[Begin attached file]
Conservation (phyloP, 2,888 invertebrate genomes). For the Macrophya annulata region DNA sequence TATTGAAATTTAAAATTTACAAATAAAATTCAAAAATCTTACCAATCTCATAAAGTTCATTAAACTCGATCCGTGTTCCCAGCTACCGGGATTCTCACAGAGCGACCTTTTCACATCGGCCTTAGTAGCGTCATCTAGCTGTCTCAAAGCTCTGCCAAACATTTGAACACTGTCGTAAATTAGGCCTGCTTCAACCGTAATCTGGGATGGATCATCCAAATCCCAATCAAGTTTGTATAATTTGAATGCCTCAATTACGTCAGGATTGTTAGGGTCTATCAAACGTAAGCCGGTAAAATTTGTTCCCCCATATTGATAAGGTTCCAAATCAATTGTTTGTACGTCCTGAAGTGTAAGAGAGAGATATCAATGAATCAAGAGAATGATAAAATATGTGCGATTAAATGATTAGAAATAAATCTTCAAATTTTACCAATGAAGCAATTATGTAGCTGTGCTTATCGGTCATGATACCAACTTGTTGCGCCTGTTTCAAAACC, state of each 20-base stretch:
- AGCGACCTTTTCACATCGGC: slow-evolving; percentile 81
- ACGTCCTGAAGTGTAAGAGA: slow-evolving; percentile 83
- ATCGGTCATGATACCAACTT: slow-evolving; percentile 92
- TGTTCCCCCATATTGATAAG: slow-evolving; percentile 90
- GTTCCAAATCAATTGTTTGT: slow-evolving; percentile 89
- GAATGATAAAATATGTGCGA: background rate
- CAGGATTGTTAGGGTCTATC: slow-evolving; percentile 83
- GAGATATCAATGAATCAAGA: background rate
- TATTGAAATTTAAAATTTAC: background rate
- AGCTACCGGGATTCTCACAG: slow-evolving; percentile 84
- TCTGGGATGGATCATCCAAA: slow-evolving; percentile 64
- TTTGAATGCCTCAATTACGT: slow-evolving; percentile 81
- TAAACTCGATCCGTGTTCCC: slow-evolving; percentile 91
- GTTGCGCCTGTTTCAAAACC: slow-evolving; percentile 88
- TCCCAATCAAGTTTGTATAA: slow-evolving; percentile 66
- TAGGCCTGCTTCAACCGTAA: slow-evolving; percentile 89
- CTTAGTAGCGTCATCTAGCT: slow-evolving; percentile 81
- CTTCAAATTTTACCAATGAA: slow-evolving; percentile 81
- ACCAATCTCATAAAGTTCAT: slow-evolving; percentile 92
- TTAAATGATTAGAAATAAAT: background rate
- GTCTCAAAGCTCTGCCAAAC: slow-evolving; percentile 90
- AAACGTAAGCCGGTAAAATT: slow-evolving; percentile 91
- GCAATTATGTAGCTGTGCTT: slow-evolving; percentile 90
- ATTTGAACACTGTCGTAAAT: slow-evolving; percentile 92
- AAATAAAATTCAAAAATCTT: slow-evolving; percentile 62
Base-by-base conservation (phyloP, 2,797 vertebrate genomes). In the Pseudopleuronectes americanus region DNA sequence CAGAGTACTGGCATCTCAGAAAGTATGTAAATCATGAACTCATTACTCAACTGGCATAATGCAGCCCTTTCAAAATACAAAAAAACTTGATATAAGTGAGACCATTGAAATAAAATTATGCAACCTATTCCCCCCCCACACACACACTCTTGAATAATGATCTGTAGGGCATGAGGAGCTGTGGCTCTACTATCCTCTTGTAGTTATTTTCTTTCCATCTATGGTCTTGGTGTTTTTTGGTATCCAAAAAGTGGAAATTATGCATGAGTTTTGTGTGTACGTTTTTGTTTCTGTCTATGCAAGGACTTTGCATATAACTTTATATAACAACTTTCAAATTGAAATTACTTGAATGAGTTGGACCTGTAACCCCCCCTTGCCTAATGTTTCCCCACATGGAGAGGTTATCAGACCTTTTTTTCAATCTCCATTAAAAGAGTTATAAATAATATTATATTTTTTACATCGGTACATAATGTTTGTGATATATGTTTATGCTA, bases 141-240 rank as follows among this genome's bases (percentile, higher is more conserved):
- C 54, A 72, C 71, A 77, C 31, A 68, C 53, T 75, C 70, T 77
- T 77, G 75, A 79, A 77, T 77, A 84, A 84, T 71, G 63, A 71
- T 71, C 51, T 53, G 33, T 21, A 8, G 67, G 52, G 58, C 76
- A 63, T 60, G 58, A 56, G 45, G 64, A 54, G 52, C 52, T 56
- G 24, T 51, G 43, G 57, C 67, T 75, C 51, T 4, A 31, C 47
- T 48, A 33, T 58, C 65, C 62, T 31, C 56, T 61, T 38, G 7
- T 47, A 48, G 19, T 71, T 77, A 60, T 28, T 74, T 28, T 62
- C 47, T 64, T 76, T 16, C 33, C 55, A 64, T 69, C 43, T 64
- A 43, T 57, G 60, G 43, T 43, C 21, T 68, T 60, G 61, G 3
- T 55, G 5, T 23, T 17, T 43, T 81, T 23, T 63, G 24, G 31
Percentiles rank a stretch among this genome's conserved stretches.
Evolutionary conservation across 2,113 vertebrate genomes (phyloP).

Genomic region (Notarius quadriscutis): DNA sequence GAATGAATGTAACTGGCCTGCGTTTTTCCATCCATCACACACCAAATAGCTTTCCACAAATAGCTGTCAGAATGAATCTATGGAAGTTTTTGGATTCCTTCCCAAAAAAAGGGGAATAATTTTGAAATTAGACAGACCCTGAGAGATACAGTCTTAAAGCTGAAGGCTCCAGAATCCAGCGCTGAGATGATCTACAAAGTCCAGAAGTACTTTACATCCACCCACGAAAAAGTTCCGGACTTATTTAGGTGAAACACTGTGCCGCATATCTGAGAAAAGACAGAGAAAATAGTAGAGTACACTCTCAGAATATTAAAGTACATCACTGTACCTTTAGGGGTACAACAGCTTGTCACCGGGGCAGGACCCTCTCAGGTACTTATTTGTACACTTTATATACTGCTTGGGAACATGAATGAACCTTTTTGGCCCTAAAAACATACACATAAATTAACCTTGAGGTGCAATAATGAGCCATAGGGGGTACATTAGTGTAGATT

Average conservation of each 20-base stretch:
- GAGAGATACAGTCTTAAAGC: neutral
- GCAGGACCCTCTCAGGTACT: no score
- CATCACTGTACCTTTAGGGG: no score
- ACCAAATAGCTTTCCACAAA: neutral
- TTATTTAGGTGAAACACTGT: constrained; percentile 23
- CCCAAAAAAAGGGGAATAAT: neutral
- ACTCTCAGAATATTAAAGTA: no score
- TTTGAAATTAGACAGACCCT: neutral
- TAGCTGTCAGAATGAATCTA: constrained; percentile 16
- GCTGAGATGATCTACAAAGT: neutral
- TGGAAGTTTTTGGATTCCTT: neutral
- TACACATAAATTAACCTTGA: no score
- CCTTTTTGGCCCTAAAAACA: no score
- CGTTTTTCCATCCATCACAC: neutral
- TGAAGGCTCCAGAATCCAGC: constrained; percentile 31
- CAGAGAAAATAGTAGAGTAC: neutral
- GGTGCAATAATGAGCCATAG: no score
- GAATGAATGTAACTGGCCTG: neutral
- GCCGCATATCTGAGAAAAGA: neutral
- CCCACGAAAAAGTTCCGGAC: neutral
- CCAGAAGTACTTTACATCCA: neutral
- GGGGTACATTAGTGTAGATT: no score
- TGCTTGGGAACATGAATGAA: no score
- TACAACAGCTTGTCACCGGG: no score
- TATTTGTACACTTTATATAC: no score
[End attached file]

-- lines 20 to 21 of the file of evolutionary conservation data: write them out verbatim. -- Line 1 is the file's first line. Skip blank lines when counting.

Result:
- ACCAATCTCATAAAGTTCAT: slow-evolving; percentile 92
- TTAAATGATTAGAAATAAAT: background rate